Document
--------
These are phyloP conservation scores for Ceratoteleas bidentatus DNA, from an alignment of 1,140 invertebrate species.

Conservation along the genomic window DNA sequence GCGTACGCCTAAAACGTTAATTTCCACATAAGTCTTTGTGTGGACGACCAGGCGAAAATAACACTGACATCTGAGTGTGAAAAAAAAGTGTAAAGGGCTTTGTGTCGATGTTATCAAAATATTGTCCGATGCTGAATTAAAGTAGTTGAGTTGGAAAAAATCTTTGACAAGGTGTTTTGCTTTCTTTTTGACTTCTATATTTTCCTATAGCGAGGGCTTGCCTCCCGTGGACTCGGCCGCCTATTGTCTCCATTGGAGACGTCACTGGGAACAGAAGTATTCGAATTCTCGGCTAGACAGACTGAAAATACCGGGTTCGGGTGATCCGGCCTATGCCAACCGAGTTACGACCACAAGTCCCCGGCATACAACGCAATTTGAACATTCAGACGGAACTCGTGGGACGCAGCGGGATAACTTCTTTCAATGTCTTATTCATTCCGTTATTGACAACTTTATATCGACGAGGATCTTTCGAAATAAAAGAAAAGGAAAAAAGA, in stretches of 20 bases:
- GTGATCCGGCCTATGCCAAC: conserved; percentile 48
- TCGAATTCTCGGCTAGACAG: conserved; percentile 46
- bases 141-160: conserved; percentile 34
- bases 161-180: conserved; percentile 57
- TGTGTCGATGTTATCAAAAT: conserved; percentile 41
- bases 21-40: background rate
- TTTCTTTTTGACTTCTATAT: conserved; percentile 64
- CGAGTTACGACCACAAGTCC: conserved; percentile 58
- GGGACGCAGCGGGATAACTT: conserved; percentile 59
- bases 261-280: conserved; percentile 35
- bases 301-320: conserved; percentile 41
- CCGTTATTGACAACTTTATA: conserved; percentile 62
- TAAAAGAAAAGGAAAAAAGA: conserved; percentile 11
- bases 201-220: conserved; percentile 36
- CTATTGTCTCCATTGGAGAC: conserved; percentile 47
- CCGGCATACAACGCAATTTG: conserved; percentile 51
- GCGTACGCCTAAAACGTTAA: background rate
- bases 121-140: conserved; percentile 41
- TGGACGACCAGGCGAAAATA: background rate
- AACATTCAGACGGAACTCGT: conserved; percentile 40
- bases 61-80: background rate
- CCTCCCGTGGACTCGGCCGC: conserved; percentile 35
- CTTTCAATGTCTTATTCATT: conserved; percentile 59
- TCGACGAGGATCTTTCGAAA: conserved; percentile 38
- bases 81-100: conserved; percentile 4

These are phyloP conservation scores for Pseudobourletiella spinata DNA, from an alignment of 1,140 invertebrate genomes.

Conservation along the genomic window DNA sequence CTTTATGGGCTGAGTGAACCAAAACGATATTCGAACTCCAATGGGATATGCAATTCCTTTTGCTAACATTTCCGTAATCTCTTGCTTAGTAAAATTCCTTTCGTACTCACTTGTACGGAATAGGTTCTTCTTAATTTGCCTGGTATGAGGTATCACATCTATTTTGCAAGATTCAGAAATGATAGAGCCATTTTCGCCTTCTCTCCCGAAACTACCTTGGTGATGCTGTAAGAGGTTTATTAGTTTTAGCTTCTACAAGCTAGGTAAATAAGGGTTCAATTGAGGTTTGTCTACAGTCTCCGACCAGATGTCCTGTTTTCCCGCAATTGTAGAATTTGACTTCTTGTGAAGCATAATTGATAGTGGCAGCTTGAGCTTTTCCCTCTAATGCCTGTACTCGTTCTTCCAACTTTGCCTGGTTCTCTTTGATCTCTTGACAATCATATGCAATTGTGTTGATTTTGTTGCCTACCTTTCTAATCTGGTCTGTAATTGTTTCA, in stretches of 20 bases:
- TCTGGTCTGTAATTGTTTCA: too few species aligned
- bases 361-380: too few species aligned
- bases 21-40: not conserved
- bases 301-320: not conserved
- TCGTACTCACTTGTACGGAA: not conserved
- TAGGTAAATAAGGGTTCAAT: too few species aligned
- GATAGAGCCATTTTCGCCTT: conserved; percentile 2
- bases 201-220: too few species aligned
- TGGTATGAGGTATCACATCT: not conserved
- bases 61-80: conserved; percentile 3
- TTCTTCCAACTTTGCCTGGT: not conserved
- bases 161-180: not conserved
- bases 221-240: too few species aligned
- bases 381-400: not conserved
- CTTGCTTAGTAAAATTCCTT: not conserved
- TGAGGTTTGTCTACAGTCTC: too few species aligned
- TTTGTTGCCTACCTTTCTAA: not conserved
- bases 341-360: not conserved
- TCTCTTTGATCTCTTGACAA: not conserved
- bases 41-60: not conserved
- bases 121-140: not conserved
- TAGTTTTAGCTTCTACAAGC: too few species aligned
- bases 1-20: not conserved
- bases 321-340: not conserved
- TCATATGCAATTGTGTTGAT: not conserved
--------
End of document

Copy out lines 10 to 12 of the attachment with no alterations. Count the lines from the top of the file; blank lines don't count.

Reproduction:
- CGAGTTACGACCACAAGTCC: conserved; percentile 58
- GGGACGCAGCGGGATAACTT: conserved; percentile 59
- bases 261-280: conserved; percentile 35